Statement on George Floyd’s Death and Unrest in America

Rick Pollack
President and CEO
American Hospital Association

June 1, 2020

The senseless killing of an unarmed black man in Minneapolis and the protests that are occurring in cities across the country have shaken our nation to its core. This most recent tragedy has rightly raised issues of racism and unequal treatment by law enforcement, and it has ignited justified frustration and anger that are spilling out to streets across America. Clearly, the police officers responsible for committing this crime, as well as the institutions that permit these repeated tragedies to continue to occur must be held accountable. These ongoing protests give voice to deep-seated frustration and hurt and the very real need for systemic change. The killings of George Floyd last week, and Ahmaud Arbery and Breonna Taylor earlier this year, among others, are tragic reminders to all Americans of the inequities in our nation. 

Raising our voices to speak out against injustice and stand up for our neighbors and communities is an essential part of our democracy. There are peaceful protesters who are trying to bring attention to long-simmering frustration and anger. And there are others whose actions are not reflective of what the protests are truly about. As many protest leaders have shared, the destruction of businesses and attacks on the law enforcement community are not only inexcusable but also undermine the focus on inequities that we all need to address.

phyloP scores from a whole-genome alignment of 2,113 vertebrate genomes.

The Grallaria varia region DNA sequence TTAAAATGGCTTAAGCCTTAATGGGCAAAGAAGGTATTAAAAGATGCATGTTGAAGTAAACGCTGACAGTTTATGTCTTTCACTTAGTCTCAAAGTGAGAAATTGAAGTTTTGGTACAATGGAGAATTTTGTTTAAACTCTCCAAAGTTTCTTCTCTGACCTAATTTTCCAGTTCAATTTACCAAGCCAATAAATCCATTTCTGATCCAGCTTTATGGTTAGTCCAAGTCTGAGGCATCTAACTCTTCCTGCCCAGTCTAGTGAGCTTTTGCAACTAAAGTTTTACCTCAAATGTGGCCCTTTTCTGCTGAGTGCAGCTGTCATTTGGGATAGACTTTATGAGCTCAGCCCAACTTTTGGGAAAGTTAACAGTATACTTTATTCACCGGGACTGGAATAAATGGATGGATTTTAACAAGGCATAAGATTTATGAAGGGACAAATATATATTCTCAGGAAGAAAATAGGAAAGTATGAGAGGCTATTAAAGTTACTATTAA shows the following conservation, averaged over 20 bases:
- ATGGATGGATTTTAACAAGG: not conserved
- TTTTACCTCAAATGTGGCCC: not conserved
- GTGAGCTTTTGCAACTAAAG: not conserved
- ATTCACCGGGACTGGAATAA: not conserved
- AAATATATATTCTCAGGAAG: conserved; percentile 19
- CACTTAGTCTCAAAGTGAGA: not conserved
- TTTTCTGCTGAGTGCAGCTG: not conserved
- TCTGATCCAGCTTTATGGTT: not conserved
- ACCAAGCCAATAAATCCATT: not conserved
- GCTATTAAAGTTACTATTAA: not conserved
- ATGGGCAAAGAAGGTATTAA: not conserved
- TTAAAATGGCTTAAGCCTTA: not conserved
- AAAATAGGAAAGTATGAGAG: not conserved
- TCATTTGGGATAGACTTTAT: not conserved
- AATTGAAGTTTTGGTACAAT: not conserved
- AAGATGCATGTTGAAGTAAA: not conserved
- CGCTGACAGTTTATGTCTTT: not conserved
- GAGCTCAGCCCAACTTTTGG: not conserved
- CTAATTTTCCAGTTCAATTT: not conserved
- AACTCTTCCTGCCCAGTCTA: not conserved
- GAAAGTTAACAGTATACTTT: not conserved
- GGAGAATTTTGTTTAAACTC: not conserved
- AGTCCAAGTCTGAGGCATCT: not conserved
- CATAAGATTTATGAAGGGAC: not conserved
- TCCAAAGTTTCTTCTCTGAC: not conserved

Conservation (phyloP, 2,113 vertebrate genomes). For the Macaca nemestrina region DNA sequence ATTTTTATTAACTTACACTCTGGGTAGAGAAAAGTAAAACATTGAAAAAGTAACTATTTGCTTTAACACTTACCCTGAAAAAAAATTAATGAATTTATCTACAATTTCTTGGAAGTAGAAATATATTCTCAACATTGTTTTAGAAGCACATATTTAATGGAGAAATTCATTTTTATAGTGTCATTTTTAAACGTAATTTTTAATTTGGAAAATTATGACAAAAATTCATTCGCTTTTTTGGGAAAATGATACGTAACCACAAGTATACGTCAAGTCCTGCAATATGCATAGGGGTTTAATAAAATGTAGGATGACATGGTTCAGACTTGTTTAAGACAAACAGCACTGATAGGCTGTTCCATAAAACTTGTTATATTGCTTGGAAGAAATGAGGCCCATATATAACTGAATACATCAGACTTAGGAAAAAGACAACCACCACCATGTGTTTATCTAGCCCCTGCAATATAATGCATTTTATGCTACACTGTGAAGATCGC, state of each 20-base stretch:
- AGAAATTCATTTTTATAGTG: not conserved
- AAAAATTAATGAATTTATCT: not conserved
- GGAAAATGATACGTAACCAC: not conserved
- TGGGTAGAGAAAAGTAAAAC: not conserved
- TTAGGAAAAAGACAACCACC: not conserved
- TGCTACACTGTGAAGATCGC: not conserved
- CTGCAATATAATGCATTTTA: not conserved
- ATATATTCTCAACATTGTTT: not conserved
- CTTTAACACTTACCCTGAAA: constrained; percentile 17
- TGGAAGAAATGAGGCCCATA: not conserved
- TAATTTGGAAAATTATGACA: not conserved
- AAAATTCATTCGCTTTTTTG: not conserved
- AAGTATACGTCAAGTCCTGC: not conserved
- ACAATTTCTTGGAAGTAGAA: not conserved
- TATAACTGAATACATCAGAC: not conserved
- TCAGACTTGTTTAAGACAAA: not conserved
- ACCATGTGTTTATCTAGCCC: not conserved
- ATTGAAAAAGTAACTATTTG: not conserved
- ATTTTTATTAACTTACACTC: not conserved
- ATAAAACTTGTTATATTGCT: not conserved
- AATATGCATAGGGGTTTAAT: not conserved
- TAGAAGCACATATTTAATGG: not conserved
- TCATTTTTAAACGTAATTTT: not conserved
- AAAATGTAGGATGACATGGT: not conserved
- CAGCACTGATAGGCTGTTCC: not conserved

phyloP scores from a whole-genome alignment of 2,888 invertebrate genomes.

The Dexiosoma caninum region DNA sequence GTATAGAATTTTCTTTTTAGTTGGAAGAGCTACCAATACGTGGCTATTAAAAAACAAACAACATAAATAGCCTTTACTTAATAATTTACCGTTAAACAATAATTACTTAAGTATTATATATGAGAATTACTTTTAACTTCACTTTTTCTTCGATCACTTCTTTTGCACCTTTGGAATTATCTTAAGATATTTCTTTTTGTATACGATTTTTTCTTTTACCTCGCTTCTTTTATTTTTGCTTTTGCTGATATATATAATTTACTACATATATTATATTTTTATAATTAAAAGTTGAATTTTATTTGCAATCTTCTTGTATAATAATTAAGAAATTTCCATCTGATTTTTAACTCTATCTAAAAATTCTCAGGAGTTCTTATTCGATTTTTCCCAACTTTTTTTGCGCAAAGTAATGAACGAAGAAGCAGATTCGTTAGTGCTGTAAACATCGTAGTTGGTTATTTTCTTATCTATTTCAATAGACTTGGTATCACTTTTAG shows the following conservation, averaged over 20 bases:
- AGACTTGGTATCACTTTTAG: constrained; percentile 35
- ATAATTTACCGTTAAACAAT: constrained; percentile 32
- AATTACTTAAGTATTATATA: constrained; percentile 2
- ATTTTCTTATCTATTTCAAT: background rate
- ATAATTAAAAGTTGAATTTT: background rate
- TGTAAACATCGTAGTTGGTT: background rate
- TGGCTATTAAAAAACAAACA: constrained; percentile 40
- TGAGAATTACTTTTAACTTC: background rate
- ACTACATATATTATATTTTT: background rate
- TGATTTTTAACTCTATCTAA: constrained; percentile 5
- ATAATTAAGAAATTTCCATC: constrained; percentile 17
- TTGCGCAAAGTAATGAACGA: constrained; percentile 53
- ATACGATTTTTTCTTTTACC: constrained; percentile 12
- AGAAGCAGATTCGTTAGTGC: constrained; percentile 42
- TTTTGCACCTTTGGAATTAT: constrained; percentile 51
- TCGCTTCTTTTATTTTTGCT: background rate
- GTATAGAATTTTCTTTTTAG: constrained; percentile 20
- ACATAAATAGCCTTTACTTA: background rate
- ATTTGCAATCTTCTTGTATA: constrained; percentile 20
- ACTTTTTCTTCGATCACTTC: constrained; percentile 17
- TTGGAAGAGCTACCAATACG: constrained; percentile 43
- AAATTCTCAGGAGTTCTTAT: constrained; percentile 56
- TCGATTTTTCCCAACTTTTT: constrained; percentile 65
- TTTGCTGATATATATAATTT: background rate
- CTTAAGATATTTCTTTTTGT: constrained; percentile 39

As places of healing, hospitals have an important role to play in the wellbeing of their communities. As we’ve seen in the pandemic, communities of color have been disproportionately affected, both in infection rates and economic impact. The AHA’s vision is of a society of healthy communities, where ALL individuals reach their highest potential for health. These words guide what we do every day. To achieve that vision, we must address racial, ethnic and cultural inequities, including those in health care, that are everyday realities for far too many individuals. While progress has been made, we have so much more work to do.

As a nation, we need to take this moment, hold up the mirror and honestly look at ourselves. Then we need to engage in the hard but necessary work to make fundamental changes and address our society’s inequity. We need to develop and implement real solutions that make a genuine difference.

America’s hospitals and health systems condemn racism, bigotry, discrimination and violence of any kind, and we are committed to addressing health care disparities. Our country must right these wrongs so we can build a more just and equitable society where every individual has the opportunity to achieve success.


Contact:        Colin Milligan, (202) 638-549,
                      Marie Johnson, (202) 626-2351,